- For the hummus, use a hothouse cucumber and grate it using the large holes on a box grater. But, make sure you salt and drain the grated cucumbers for at least 2-3 hours before stirring them into the hummus! Nothing is worse than a watery dip. Since you are salting (and draining) the cucumber, I highly recommend you don’t salt the hummus until you stir in the grated cucumber. I ended up not needing to add any salt to the actual hummus, but that was based on my taste. You may want to add salt to taste, which is fine, but always remember you can’t remove the salt… so taste and adjust after you add the cucumber.
- I used plain Fage yogurt in the recipe. Fage Greek yogurt has been strained, so your hummus won’t end up thin and watery. Most grocery stores sell Fage, but if you can’t find it you can substitute regular Greek yogurt, or even sour cream, and strain it yourself. To do so, place the yogurt in a cheesecloth (or paper towel) lined sieve, set it in a bowl and let it strain for at least 30 minutes, up to 4 hours, in the refrigerator.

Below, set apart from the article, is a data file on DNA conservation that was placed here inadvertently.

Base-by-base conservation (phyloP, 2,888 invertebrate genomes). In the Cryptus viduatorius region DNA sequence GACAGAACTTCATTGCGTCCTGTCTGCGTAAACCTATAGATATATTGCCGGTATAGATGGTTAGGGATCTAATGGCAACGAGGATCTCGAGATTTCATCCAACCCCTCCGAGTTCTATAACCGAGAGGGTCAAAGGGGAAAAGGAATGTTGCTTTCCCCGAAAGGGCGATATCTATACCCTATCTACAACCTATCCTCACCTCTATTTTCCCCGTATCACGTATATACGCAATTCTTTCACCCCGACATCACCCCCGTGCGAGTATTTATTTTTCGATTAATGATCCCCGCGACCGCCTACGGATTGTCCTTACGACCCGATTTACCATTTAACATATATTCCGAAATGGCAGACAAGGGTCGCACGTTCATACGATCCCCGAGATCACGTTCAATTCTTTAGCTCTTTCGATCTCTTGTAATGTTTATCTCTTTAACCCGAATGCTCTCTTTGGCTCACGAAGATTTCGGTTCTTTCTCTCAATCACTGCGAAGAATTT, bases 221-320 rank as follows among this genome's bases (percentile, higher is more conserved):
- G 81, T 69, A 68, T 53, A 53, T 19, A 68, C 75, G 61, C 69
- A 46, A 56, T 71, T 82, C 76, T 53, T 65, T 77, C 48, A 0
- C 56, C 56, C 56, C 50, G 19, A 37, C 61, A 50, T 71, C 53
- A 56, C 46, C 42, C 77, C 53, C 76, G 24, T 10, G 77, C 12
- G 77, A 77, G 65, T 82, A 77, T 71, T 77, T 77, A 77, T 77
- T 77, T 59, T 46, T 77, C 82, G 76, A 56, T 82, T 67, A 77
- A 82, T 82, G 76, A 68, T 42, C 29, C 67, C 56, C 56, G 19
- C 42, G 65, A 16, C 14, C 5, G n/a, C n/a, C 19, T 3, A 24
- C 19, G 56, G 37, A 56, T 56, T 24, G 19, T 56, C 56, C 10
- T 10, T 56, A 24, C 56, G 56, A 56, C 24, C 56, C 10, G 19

- I like my hummus on the thicker side, so I slowly add in 7 tablespoons of the chickpea cooking liquid. For hummus with a thinner consistency, add more chickpea liquid, one tablespoon at a time, until desired consistency is achieved. If you didn’t cook your own chickpeas, you can substitute the liquid in the can and/or olive oil for the chickpea cooking liquid.